I don't know if you have the same trouble, but I find it very hard to express how I'm feeling, yet I almost unconsciously really want to do so. But I just can't seem to find the words to explain it, since sometimes I don't even really know what it is that I'm feeling. What I find helps is to write poems (usually using imagery to convey how I'm feeling, but not always), stories, play the piano, or sing/compose songs. Of course, I don't let other people see/read/listen to them, but it helps me just the same. It doesn't matter if you're a great writer/poet/singer (I'm not, lol) or song writer, it's just that it might help; especially if you feel, either now or in the future, like how I feel about
not being able to say how I feel or explain it to anyone.
As well as this, try to rest. It can be hard, frustrating (something I find the hardest), and etc, but if you do too much it's easy to go back. I'm not sure what stage you're at, but I just want you to be careful so that you feel better quick. Sorry if that sounds weird. :P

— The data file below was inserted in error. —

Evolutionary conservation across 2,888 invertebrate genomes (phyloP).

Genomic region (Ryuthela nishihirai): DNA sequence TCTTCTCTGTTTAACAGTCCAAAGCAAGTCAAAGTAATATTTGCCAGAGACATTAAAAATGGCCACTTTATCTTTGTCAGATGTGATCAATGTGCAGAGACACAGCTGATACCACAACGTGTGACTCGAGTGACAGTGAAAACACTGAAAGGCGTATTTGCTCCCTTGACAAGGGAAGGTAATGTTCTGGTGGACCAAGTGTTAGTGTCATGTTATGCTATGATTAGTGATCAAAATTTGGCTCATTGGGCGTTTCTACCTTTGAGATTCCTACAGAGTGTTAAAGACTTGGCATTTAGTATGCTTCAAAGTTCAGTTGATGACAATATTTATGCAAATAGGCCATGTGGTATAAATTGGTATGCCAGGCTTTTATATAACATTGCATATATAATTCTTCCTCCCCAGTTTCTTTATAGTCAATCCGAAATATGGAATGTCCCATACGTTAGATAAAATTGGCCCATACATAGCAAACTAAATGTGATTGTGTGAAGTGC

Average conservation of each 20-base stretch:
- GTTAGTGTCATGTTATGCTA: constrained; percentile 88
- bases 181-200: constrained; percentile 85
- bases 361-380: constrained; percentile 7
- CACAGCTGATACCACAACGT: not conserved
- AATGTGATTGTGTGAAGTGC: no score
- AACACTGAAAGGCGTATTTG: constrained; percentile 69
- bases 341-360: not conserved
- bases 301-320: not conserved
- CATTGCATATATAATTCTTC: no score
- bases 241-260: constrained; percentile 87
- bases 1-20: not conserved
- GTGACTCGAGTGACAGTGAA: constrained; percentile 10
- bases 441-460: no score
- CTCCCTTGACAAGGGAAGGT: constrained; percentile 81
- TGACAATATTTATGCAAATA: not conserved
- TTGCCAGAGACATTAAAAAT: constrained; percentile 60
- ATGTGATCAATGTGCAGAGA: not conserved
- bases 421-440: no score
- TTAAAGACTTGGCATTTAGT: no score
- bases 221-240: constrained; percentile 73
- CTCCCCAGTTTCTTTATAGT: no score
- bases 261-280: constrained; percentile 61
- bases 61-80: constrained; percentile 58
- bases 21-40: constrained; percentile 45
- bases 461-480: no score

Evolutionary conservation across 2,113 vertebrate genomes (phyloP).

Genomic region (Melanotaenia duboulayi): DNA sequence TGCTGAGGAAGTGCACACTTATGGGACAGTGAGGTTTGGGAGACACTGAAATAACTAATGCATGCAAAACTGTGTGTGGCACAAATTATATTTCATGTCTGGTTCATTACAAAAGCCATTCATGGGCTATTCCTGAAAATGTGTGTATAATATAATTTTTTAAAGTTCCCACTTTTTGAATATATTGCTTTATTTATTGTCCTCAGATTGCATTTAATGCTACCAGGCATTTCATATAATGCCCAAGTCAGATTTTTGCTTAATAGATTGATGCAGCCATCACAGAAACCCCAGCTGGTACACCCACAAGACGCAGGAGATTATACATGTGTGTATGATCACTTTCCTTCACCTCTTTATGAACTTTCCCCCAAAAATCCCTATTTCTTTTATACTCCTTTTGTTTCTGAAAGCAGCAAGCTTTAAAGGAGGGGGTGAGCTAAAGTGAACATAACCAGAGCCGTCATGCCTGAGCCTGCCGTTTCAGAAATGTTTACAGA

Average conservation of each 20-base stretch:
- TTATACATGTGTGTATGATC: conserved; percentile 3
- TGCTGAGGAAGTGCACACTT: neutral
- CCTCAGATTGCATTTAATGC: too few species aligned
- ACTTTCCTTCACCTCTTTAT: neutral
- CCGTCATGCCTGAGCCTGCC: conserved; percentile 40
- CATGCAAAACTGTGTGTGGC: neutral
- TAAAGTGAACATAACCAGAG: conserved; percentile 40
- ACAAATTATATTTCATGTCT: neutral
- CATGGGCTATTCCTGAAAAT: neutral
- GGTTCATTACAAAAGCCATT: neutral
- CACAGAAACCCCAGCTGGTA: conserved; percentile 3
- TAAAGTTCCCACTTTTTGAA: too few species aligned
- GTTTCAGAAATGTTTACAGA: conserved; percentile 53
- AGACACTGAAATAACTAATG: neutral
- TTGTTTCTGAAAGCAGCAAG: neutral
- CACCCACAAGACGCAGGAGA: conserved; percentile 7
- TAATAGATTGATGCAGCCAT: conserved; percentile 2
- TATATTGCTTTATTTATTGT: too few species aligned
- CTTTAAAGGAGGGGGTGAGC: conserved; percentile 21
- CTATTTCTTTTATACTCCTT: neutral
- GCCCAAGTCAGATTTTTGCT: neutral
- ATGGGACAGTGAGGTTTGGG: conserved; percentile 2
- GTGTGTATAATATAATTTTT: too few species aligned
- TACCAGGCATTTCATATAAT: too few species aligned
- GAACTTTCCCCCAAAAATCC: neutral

As well as this, if you can find a good community online (like this one, and there are others on all sorts of topics too, from games and anime to practically anything and everything else) with good people, then it can help you feel like you're getting interaction with people, even if you can't get out for socialising as much as you like. Diversion is a great, great thing. Reading, watching TV, games, writing and listening to music can help. Of course, I don't know where you're up to, so this may or may not be so important for where you are right now.
All the best. Hope you feel better soon, and I also hope this has helped. Again, I can't offer medical advice very well, but I hoped this has helped to address or partly address any other worries you might have.
-House mouse's daughter.
P.S Sorry, I rambled on quite a bit, huh? ;P
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Date Joined Oct 2005
Total Posts : 28
Posted 1/11/2006 4:40 AM (GMT -6)
Sorry to hear you are troubled w/ this DD. (That's message-board speak for darned disease.)
I took sleeping pills for a while, but my dr. told me they can only be used for a short time. I have found relaxation or self-hynosis tapes are very effective at putting me to sleep, altho I seldom sleep for more than a few hours.
I have been trying various supplements for the past 20 some years to try and get some of my old energy back. So far, I have not found the magic bullet. But I did have an interesting experience some years ago. I tried some Chinese mushroom pills. It was incredible. I was energetic, felt 20 years younger. Alas, the effect only lasted one day. I continued w/ the pills, but they had no more effect than M&Ms.
Keep researching and posting. Good luck.